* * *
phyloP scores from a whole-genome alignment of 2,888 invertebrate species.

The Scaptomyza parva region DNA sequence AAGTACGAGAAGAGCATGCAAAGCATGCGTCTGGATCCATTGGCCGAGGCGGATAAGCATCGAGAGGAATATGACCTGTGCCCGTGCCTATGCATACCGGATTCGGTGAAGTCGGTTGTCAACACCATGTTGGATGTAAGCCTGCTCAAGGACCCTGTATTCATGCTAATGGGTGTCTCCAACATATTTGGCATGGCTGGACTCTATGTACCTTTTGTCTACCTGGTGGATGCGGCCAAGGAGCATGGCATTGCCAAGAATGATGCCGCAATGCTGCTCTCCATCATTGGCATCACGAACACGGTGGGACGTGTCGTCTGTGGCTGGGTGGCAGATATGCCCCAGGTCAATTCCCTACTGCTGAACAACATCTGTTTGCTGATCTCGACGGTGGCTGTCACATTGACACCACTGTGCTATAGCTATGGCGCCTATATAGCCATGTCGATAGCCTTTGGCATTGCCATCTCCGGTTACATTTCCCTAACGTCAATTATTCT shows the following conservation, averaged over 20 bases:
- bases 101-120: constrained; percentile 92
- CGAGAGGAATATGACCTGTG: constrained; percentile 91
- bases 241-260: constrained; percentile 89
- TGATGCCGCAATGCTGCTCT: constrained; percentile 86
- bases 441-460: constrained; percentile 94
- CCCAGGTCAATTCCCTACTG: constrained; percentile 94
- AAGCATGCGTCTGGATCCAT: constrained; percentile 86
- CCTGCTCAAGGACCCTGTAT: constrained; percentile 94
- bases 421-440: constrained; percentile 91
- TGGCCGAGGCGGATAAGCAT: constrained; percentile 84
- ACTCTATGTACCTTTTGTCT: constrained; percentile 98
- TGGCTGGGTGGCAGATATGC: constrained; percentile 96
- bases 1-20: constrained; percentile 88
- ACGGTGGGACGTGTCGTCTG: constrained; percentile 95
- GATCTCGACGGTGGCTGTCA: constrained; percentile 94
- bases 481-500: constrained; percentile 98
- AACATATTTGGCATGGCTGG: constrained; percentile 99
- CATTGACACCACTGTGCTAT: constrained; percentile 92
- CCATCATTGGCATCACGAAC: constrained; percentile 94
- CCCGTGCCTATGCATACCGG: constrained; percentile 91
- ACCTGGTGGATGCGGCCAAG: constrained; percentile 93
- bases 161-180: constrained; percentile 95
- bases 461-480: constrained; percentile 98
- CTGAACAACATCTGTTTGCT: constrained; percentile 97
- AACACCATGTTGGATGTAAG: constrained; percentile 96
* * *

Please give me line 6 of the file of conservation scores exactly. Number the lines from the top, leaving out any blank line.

- TGATGCCGCAATGCTGCTCT: constrained; percentile 86